And they are: the period of pain (mentioned above), hand-foot syndrome ( babies with swollen hands and feet), jaundice (yellowish color found on the baby’s skin or/and in the white parts of their eyes), frequent infections, Delayed growth and puberty in children and often a slight build in adults. The slow rate of growth is caused by a shortage of red blood cells. There is also vision problem, because of the eyes not getting enough nourishment from circulating red blood cells, these types of damages can be serious enough to cause blindness if not discover on time.

Sickle Cells Anemia is a disease with many complications, and all of them are dangerous for patient’s health. One of which is referred to as ERD (exercise-related death). This scenario happens when a patient with Sickle Cells Anemia attend into a lot of physical practice. “The possibility that previously healthy young people with sickle cell trait might suffer increased mortality from exercise was first suggested by observations of enlisted recruits in US Armed Forces basic training. A military trainee with Hb AS suffered exercise related hypernatremia during physical training in the field.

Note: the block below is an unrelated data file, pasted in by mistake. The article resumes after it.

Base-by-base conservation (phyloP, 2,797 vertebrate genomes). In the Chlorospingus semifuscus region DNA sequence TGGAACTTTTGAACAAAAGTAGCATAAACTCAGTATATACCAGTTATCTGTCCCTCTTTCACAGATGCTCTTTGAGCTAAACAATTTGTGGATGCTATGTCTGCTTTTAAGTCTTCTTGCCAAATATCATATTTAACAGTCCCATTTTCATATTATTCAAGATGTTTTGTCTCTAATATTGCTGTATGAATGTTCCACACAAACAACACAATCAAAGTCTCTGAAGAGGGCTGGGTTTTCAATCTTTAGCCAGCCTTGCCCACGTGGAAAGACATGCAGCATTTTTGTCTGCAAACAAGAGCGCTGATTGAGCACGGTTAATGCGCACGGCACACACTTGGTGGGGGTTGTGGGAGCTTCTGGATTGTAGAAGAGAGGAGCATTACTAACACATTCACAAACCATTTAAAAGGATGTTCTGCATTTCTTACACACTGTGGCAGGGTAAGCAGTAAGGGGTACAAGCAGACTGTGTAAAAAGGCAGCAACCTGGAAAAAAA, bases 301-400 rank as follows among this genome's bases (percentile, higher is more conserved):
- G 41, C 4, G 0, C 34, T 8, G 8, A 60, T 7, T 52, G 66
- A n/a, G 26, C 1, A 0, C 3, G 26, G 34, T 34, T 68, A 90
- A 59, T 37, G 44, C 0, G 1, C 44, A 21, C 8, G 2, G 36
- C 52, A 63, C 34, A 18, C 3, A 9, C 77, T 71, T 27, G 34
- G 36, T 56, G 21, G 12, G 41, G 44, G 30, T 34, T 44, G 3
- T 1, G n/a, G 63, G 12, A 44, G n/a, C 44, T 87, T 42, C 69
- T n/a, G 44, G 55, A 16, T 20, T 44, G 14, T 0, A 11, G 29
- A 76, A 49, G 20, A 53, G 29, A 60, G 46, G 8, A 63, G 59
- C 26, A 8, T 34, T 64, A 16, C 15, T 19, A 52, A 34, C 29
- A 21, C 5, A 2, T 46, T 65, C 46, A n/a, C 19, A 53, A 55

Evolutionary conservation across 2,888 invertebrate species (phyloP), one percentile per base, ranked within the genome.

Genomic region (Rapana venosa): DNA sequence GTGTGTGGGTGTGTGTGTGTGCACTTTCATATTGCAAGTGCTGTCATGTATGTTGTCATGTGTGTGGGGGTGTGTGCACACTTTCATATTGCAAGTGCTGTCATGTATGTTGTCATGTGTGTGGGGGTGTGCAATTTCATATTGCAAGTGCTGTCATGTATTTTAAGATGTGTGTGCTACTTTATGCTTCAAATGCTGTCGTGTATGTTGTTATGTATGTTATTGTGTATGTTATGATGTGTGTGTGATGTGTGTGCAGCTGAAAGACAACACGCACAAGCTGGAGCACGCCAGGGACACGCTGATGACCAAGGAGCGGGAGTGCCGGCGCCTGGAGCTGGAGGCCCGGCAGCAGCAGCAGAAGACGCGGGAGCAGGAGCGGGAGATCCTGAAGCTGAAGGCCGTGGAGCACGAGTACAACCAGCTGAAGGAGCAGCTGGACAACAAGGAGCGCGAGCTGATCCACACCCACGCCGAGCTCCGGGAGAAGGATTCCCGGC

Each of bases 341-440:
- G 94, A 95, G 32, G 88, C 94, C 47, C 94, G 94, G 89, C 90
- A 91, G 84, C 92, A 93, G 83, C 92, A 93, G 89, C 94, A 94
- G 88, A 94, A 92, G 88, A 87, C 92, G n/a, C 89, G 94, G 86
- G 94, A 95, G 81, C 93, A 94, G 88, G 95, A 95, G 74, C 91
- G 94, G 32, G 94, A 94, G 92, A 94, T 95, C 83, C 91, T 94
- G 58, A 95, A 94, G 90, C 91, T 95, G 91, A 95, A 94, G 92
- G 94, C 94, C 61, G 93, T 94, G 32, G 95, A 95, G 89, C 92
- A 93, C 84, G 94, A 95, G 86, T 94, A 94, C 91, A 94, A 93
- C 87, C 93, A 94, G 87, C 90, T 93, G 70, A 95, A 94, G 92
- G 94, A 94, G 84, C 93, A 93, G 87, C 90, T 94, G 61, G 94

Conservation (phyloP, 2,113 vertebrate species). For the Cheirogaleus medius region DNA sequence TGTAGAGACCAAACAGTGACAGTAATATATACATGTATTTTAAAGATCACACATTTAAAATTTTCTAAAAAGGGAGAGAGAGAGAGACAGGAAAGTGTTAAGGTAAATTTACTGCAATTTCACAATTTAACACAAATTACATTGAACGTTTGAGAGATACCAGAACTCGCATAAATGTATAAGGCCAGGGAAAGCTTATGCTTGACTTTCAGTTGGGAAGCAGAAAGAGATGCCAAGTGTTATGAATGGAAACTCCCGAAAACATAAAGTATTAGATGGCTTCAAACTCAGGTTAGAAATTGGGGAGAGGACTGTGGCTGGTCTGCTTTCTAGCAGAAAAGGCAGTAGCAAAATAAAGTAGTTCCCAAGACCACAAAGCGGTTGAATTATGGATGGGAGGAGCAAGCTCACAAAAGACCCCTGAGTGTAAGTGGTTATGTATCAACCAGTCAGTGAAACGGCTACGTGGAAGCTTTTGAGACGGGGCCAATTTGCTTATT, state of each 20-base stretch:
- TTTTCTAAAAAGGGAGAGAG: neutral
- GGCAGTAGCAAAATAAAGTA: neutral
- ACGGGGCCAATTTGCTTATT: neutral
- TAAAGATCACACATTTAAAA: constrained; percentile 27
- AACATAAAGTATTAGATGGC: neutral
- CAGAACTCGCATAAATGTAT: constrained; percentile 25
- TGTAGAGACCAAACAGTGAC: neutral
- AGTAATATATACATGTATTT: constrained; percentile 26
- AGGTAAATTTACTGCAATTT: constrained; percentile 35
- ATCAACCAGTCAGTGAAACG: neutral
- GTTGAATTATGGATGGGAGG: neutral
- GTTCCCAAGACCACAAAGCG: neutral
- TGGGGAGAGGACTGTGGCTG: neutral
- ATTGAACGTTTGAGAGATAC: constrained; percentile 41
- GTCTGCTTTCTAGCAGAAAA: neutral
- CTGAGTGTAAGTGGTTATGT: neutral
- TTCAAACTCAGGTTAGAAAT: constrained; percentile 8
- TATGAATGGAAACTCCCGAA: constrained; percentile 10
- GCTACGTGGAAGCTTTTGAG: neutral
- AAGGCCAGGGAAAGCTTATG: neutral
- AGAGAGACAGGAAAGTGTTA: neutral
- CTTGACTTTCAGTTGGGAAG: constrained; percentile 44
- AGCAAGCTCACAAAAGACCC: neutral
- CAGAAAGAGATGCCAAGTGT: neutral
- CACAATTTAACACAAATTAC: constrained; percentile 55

He only survived a critical illness that included acute renal failure because of dialysis” (Kark, John). And also during that single summer, there were already four deaths among recruiting at this area, all of them were black and had Sickle Cells Anemia. So John Kark, whom is the author of this article, was very positive about the significant risk associate between Sickle Cells and ERD. And I think this is reasonable, because the nature of Sickle Cell Anemia is to decrease dramatically the amount of red blood cell circulating in the human’s body, which will cause the lack of oxygen in multiple organs and muscles in the body.